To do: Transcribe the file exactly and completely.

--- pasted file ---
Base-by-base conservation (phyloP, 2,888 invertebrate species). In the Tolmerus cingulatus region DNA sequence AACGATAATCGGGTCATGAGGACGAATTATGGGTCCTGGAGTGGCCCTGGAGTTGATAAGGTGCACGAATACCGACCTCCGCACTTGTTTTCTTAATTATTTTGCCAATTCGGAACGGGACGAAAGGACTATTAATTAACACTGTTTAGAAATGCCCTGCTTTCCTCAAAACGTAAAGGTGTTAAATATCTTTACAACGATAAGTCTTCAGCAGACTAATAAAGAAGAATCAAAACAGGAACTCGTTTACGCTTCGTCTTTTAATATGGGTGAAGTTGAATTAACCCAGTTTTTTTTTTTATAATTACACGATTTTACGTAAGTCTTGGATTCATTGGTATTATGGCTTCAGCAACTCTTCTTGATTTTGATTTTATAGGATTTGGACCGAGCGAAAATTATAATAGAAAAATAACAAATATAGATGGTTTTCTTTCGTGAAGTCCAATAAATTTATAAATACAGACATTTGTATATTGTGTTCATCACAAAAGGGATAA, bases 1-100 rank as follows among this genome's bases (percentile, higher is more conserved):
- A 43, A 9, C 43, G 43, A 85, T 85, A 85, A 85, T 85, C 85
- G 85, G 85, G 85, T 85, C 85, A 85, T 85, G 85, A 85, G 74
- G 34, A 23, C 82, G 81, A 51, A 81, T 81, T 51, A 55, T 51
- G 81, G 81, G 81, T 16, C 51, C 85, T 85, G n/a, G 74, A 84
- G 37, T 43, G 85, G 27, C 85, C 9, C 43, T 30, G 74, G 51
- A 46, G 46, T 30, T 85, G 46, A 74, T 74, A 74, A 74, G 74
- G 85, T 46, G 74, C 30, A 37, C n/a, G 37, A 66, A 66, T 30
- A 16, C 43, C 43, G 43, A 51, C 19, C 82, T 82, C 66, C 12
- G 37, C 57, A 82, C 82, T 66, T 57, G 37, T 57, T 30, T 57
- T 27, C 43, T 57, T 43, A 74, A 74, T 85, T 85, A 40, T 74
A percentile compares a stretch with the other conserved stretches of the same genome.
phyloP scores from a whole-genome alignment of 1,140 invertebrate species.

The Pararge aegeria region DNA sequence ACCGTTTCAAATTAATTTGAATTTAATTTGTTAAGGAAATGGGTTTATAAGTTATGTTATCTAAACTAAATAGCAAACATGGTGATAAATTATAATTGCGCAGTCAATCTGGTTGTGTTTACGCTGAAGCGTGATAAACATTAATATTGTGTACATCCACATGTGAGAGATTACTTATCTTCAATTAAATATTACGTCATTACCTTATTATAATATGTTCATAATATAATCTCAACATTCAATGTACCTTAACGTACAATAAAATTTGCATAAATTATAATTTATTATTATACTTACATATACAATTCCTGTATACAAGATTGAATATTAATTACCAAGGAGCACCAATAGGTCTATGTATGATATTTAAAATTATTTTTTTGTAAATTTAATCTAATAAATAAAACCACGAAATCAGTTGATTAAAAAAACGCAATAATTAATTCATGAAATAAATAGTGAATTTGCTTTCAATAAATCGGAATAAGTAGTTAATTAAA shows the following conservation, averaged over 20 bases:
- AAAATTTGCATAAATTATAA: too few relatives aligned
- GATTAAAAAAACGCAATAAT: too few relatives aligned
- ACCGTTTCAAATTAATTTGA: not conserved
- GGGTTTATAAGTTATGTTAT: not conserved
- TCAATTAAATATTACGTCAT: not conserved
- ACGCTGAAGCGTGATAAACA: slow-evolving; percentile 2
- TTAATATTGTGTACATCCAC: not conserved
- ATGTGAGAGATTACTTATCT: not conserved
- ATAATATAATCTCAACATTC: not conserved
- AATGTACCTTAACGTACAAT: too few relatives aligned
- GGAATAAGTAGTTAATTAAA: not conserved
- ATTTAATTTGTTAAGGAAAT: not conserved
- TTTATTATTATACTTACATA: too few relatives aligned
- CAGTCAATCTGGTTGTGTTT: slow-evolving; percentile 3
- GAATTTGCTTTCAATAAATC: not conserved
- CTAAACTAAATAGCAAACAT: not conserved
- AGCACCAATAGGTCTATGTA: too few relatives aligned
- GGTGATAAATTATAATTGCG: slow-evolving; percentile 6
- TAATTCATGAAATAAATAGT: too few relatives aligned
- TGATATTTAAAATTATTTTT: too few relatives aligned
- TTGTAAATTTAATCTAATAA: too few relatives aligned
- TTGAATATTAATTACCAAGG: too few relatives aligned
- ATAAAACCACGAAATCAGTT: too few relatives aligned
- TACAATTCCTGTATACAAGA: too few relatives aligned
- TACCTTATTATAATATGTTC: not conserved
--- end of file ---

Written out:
Base-by-base conservation (phyloP, 2,888 invertebrate species). In the Tolmerus cingulatus region DNA sequence AACGATAATCGGGTCATGAGGACGAATTATGGGTCCTGGAGTGGCCCTGGAGTTGATAAGGTGCACGAATACCGACCTCCGCACTTGTTTTCTTAATTATTTTGCCAATTCGGAACGGGACGAAAGGACTATTAATTAACACTGTTTAGAAATGCCCTGCTTTCCTCAAAACGTAAAGGTGTTAAATATCTTTACAACGATAAGTCTTCAGCAGACTAATAAAGAAGAATCAAAACAGGAACTCGTTTACGCTTCGTCTTTTAATATGGGTGAAGTTGAATTAACCCAGTTTTTTTTTTTATAATTACACGATTTTACGTAAGTCTTGGATTCATTGGTATTATGGCTTCAGCAACTCTTCTTGATTTTGATTTTATAGGATTTGGACCGAGCGAAAATTATAATAGAAAAATAACAAATATAGATGGTTTTCTTTCGTGAAGTCCAATAAATTTATAAATACAGACATTTGTATATTGTGTTCATCACAAAAGGGATAA, bases 1-100 rank as follows among this genome's bases (percentile, higher is more conserved):
- A 43, A 9, C 43, G 43, A 85, T 85, A 85, A 85, T 85, C 85
- G 85, G 85, G 85, T 85, C 85, A 85, T 85, G 85, A 85, G 74
- G 34, A 23, C 82, G 81, A 51, A 81, T 81, T 51, A 55, T 51
- G 81, G 81, G 81, T 16, C 51, C 85, T 85, G n/a, G 74, A 84
- G 37, T 43, G 85, G 27, C 85, C 9, C 43, T 30, G 74, G 51
- A 46, G 46, T 30, T 85, G 46, A 74, T 74, A 74, A 74, G 74
- G 85, T 46, G 74, C 30, A 37, C n/a, G 37, A 66, A 66, T 30
- A 16, C 43, C 43, G 43, A 51, C 19, C 82, T 82, C 66, C 12
- G 37, C 57, A 82, C 82, T 66, T 57, G 37, T 57, T 30, T 57
- T 27, C 43, T 57, T 43, A 74, A 74, T 85, T 85, A 40, T 74
A percentile compares a stretch with the other conserved stretches of the same genome.
phyloP scores from a whole-genome alignment of 1,140 invertebrate species.

The Pararge aegeria region DNA sequence ACCGTTTCAAATTAATTTGAATTTAATTTGTTAAGGAAATGGGTTTATAAGTTATGTTATCTAAACTAAATAGCAAACATGGTGATAAATTATAATTGCGCAGTCAATCTGGTTGTGTTTACGCTGAAGCGTGATAAACATTAATATTGTGTACATCCACATGTGAGAGATTACTTATCTTCAATTAAATATTACGTCATTACCTTATTATAATATGTTCATAATATAATCTCAACATTCAATGTACCTTAACGTACAATAAAATTTGCATAAATTATAATTTATTATTATACTTACATATACAATTCCTGTATACAAGATTGAATATTAATTACCAAGGAGCACCAATAGGTCTATGTATGATATTTAAAATTATTTTTTTGTAAATTTAATCTAATAAATAAAACCACGAAATCAGTTGATTAAAAAAACGCAATAATTAATTCATGAAATAAATAGTGAATTTGCTTTCAATAAATCGGAATAAGTAGTTAATTAAA shows the following conservation, averaged over 20 bases:
- AAAATTTGCATAAATTATAA: too few relatives aligned
- GATTAAAAAAACGCAATAAT: too few relatives aligned
- ACCGTTTCAAATTAATTTGA: not conserved
- GGGTTTATAAGTTATGTTAT: not conserved
- TCAATTAAATATTACGTCAT: not conserved
- ACGCTGAAGCGTGATAAACA: slow-evolving; percentile 2
- TTAATATTGTGTACATCCAC: not conserved
- ATGTGAGAGATTACTTATCT: not conserved
- ATAATATAATCTCAACATTC: not conserved
- AATGTACCTTAACGTACAAT: too few relatives aligned
- GGAATAAGTAGTTAATTAAA: not conserved
- ATTTAATTTGTTAAGGAAAT: not conserved
- TTTATTATTATACTTACATA: too few relatives aligned
- CAGTCAATCTGGTTGTGTTT: slow-evolving; percentile 3
- GAATTTGCTTTCAATAAATC: not conserved
- CTAAACTAAATAGCAAACAT: not conserved
- AGCACCAATAGGTCTATGTA: too few relatives aligned
- GGTGATAAATTATAATTGCG: slow-evolving; percentile 6
- TAATTCATGAAATAAATAGT: too few relatives aligned
- TGATATTTAAAATTATTTTT: too few relatives aligned
- TTGTAAATTTAATCTAATAA: too few relatives aligned
- TTGAATATTAATTACCAAGG: too few relatives aligned
- ATAAAACCACGAAATCAGTT: too few relatives aligned
- TACAATTCCTGTATACAAGA: too few relatives aligned
- TACCTTATTATAATATGTTC: not conserved